Warning: Spoilers ahead for Mr. Robot.
Fans of Sam Esmail‘s Mr. Robot know that nothing in the show is as it appears. Last season’s big reveal was that the titular character, played by Christian Slater, is only a figment of Elliot’s imagination. The young hacktivist was himself “Mr. Robot” the whole time, and he was merely projecting an image of his dead father to talk to.
Season two premiered this week, and Elliot is in a completely different place than where the audience left him. He’s now living with his mother, disconnected from all technology, and trying to come to grips with his own psychosis. He has a strict daily regimen that he keeps: he wakes up at a certain time, does chores, eats lunch with the same friend, does more chores, watches a local basketball game, eats dinner with the same friend, goes to a church group, and goes to bed at a certain time. He’s keeping a journal of all his thoughts, and he’s still seeing his psychiatrist, Krista.
It’s all very creepy, and it doesn’t feel quite right. Maybe that’s because it’s not what’s really happening?
A new fan theory has come up, thanks in large part to the Mr. Robot subreddit. The theory suggests that Elliot is actually in a jail or asylum of some kind. And, when you look at the details of the first episode, that theory doesn’t seem so crazy. Follow me down the rabbit hole, if you would, as I break this down point by point.
Look at Elliot’s bedroom. It’s just a bed and a desk. Doesn’t it look like a jail cell of some sort? Plus, the way his mother wakes him up and puts him to bed every day feels like the way a guard would for a patient/prisoner.
Gideon comes to visit at one point, and the whole interaction feels very stilted. Watch the scene again and it plays out a lot like a “visiting hours” scene in a prison film. Even the way Elliot’s mother chimes in when he gets worked up is a stand out moment (again, she’s a guard in this scenario).
He’s still seeing Krista on a regular basis, despite the fact that they didn’t leave off on the best of terms last season. We know that he was only seeing her in the first place because it was court ordered. Is it possible that these sessions are also mandated?
The season premiere introduces two new characters into Elliot’s life, Leon and Ray. Leon is the friend that Elliot eats every meal with, and who speaks (hilariously) about Seinfeld. The theory suggests that Leon is another inmate in the institution. That would explain why he talks about Seinfeld all the time; it’s the exact kind of syndicated network show that would be playing in an institution.
Ray, meanwhile, is a local that comes to the neighborhood basketball games with his dog. He continuously tries to be friendly with Elliot, even though Elliot wants nothing to do with him. He also seems to know about Elliot’s past and his technological prowess. How? It might be because Ray is another guard/orderly wherever Elliot is being held. It’s why he knows things he couldn’t know; it’s why he keeps trying to be friendly; it’s why he brings his Bloodhound everywhere.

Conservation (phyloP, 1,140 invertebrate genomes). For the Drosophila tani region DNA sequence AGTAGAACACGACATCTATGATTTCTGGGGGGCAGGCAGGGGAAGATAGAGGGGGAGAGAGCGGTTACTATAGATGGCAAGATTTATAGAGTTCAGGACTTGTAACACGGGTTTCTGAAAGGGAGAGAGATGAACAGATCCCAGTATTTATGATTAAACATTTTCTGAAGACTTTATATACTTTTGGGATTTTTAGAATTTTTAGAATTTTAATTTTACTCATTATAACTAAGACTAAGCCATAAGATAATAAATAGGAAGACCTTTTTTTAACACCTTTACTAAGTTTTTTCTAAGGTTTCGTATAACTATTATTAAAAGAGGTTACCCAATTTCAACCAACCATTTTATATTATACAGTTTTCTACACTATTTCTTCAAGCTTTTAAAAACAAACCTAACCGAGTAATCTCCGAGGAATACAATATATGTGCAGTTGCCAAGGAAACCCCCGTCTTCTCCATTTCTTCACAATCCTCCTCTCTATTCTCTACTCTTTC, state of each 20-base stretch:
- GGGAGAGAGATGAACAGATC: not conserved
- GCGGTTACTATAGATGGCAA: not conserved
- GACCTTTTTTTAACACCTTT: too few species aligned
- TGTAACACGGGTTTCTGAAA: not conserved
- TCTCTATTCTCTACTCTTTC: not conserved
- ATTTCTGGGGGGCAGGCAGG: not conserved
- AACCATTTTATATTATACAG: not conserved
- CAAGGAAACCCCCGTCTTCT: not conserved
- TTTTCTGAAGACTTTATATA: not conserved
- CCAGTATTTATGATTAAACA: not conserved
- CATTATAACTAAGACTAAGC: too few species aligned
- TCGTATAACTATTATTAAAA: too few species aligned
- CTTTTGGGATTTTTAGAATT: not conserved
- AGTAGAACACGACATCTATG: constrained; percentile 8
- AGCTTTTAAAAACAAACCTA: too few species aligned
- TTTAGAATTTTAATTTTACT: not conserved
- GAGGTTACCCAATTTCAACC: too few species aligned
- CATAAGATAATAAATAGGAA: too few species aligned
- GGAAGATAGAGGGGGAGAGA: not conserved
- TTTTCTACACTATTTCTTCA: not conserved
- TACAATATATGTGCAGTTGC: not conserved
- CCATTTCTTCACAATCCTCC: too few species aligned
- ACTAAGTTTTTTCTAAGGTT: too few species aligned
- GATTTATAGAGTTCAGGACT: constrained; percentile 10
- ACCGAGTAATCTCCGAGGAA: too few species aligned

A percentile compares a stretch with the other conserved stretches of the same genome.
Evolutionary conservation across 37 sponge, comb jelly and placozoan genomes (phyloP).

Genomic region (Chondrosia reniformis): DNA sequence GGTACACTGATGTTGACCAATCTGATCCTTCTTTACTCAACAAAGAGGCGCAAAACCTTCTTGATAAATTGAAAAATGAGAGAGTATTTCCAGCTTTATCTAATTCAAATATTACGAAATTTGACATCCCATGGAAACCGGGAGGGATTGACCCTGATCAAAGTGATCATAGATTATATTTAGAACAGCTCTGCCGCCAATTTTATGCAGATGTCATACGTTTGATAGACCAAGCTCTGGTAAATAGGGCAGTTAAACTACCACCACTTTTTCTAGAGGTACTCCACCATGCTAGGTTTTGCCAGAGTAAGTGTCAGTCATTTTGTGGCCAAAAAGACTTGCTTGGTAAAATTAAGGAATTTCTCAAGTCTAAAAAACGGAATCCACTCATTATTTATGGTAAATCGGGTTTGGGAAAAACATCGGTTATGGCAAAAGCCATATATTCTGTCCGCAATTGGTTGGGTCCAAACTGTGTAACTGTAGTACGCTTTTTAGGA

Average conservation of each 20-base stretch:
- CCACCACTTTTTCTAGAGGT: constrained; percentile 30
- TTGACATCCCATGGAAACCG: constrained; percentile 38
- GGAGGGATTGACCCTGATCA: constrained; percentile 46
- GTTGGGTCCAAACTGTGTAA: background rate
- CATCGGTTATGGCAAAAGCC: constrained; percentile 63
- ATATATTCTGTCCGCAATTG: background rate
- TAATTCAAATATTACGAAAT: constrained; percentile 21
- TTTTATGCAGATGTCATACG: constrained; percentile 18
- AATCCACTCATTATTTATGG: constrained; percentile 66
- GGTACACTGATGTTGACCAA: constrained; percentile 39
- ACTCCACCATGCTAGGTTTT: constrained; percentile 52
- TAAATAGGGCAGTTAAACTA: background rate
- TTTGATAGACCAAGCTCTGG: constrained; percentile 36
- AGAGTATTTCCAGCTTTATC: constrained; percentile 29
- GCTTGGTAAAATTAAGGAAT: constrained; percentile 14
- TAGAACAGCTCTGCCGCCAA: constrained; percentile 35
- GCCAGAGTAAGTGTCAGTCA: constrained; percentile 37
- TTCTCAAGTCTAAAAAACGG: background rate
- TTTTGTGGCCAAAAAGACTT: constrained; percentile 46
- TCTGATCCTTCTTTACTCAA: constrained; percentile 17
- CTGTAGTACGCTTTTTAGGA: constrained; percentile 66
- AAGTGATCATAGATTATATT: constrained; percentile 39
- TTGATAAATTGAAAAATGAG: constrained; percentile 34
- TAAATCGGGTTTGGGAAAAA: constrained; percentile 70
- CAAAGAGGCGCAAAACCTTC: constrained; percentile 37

The church group is by far the strangest part of Elliot’s daily routine. He admits that he’s not religious, but that he still enjoys going to the group. It could be that the meetings are just one of the few things to keep his mind busy in the institution. It would also be another subtle nod to Fight Club, much like the ones that ran rampant through the first season. In the movie, the Narrator attended group meetings for afflictions he didn’t have. That’s the perfect parallel to Elliot attending church groups when he doesn’t have a religion.
While all of this is going on with her brother, Darlene is running fsociety. At one point, Mobley asks her if she’s been to see Elliot and she brushes off the question, clearly annoyed by the situation. It felt very reminiscent of when Elliot asked Mr. Robot who he was in the pilot, and his response was, “that’ll come later.” That moment paid off in a huge way; maybe Darlene’s moment will too.
Now please allow me to add my own idea to this theory. Season one ended with Elliot answering a knock at his door, but we never see who was there. Perhaps it was men in white coats come to take him away? Darlene and Angela were both sincerely worried about Elliot’s mental state after his breakdown; committing him might have been their way to help.
The final clue comes courtesy of the USA aftershow Hacking Robot. At the end of this week’s episode, host Andy Greenwald asked the cast to describe their characters in one word. What word did Rami Malek use to describe Elliot? Committed. Does he mean committed to the cause? Or does he mean committed to a mental health facility? There are a ton of ways to interpret that word, but it’s conceivable that Malek was giving fans a huge clue as to where Elliot really is.
Personally, I love this theory, but what do you think? Is Elliot really living with his mom, or is he in an institution? Sound off in the comments!